The Standard Carrier Alpha Code---also known as an SCAC number---is composed of two, three or four letters to uniquely identify freight and transport carriers with shippers, brokers and customs and regulatory agencies, according to the National Motor Freight Traffic Association, the trade group that oversees SCAC. Transport Training International notes that most businesses will not work with a transport carrier without an SCAC number. There are three steps to finding your SCAC number.
Look on confirmation documents. Approximately one to two weeks after you applied for a SCAC number, you should have received a confirmation letter with your SCAC number. The National Motor Freight Traffic Association notes that if you applied for your SCAC through its website, you should have received a confirmation by e-mail instead of a paper letter.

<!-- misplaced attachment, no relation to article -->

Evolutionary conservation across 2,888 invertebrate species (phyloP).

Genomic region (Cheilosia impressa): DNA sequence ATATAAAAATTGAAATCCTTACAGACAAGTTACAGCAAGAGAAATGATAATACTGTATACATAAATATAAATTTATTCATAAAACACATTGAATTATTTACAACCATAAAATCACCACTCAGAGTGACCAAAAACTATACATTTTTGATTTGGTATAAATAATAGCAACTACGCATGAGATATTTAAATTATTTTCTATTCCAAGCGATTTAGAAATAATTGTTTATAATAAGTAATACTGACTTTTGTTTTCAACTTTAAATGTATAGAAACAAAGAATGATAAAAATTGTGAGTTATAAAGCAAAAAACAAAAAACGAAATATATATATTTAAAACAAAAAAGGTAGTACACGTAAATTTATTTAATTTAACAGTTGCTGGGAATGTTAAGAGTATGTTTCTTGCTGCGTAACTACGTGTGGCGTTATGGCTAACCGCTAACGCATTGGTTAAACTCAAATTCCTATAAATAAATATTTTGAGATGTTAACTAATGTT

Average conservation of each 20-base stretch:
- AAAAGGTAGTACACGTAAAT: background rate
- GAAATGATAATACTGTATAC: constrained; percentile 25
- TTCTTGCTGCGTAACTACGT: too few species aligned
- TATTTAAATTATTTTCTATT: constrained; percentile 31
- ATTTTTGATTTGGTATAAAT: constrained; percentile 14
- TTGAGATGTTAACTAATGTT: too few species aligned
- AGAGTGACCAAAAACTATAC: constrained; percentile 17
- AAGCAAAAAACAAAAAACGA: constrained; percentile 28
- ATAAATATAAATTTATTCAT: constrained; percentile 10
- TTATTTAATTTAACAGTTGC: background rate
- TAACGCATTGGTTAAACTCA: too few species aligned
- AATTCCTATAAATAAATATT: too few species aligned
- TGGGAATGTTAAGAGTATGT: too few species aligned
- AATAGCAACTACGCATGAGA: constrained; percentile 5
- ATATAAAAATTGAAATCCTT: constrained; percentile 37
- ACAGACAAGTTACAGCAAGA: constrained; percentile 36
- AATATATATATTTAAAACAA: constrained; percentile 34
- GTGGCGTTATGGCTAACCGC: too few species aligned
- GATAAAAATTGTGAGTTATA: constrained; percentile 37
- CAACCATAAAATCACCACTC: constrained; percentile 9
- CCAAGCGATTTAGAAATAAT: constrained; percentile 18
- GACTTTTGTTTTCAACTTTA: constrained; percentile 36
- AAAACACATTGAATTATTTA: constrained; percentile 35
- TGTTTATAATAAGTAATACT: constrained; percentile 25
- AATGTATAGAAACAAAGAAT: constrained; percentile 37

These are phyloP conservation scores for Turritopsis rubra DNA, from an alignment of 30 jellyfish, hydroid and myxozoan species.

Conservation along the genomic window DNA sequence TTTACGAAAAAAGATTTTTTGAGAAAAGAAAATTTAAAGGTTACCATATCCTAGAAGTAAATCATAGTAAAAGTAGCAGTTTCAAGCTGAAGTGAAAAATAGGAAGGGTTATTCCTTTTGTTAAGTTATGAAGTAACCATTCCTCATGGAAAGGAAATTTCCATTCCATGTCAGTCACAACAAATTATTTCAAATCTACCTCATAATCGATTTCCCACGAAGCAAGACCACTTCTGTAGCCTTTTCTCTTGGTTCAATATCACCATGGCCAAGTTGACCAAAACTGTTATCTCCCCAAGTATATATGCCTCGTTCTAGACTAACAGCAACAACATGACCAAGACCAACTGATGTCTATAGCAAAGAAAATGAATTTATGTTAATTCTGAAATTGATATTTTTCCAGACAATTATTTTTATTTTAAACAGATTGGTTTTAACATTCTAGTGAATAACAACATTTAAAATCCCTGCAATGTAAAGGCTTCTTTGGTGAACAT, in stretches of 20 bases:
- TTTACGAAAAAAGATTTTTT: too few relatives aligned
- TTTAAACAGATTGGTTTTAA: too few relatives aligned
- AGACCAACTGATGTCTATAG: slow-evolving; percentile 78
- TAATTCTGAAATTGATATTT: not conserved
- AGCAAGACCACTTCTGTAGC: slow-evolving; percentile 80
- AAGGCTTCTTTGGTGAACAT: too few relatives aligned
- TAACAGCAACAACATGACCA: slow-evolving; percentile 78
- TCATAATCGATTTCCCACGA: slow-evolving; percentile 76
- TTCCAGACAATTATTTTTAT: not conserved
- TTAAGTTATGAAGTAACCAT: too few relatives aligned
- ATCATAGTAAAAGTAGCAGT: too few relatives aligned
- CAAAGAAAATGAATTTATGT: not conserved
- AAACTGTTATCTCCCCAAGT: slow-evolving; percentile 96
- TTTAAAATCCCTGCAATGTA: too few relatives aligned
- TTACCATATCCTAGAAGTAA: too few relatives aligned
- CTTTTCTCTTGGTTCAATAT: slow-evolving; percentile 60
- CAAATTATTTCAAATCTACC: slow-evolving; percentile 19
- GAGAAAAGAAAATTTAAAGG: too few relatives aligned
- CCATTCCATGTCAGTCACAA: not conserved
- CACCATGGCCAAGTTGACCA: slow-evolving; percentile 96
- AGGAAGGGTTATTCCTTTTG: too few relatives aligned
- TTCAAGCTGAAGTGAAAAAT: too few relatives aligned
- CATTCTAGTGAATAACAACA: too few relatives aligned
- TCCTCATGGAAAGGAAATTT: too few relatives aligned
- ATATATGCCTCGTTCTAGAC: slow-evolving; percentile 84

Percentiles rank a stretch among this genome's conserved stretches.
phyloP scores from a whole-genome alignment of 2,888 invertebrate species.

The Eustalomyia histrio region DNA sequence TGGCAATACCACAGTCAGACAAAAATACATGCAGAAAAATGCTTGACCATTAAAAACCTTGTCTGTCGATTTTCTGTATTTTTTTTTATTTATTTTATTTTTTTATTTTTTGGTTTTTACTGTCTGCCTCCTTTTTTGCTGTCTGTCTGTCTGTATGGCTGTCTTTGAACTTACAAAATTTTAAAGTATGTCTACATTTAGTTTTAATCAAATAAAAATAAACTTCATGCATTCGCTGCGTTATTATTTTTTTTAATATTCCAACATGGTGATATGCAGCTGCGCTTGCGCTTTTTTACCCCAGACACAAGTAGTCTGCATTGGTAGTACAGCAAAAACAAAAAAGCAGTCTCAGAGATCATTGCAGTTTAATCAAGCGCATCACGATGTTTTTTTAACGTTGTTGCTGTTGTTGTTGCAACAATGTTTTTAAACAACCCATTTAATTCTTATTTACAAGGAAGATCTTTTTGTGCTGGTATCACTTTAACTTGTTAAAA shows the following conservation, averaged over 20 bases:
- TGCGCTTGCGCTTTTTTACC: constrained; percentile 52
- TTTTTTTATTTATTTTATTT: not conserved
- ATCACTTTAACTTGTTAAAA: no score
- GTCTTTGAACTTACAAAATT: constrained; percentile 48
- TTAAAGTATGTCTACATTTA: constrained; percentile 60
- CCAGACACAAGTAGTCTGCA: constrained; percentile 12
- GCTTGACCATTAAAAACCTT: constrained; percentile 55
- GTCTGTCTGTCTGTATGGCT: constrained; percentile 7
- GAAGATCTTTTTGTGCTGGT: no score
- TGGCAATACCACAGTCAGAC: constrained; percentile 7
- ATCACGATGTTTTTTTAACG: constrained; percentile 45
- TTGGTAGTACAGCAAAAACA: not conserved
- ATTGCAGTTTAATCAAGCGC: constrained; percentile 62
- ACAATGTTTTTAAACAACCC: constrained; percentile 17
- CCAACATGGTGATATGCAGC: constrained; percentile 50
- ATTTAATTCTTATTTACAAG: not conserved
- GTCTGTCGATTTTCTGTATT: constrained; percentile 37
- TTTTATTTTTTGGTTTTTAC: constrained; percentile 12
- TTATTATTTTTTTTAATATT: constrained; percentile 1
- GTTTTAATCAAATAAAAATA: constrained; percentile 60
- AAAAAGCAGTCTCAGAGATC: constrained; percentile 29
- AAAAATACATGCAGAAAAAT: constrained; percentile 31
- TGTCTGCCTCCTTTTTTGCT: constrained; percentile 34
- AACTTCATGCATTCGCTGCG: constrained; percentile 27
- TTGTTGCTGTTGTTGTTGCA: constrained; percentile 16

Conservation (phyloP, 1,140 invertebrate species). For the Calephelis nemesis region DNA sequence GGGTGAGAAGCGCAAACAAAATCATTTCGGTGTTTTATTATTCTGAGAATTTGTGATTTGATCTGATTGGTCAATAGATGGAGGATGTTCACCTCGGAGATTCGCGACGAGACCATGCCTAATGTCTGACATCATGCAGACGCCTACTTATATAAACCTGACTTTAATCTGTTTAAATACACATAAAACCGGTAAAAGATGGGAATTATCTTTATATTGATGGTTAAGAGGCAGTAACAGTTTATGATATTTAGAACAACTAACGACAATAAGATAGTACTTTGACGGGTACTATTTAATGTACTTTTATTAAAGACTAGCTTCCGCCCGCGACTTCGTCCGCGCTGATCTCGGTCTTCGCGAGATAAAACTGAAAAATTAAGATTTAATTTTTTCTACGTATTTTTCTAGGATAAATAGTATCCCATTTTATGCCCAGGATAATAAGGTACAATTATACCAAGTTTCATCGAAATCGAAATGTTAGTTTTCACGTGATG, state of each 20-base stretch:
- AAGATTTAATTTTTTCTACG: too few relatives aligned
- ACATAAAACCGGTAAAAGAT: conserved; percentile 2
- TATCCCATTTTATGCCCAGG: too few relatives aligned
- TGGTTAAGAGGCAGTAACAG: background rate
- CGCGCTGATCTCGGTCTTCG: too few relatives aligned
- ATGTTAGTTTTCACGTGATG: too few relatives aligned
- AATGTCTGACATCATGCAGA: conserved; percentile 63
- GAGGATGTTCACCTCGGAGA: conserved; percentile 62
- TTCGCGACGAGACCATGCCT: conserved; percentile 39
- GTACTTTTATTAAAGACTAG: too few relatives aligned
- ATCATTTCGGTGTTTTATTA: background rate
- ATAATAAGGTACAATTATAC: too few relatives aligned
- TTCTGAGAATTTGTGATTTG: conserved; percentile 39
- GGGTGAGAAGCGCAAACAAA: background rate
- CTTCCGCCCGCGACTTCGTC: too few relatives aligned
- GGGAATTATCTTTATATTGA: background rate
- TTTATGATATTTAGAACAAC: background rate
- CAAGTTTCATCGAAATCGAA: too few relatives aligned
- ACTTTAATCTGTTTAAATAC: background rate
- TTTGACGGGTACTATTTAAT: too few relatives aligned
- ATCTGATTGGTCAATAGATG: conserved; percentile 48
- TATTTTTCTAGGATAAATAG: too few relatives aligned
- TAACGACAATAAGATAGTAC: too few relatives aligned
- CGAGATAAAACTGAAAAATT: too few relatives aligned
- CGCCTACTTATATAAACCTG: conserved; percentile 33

Search shipping or moving documents. Because the SCAC number is a unique identifier for freight carriers, shippers use the number on a variety of shipping and billing documents. Bills of lading, purchase orders, packing lists and freight bills all feature your SCAC number; if you used a freight carrier for a move, all moving paperwork should include your SCAC. Check any of these documents for your SCAC number; it usually appears at the top of these documents.
Check with NMFTA or transport regulatory agencies. The National Motor Freight Traffic Association maintains the master directory of SCAC numbers; if you cannot locate yours, call the association (703-838-1810) for assistance. You may also contact customs or other regulatory agencies to find your SCAC number, since you must register your SCAC number with these organisations before transporting or shipping goods. Note that if you are trying to find someone else's SCAC number, NMFTA provides a searchable directory in print and online for a fee.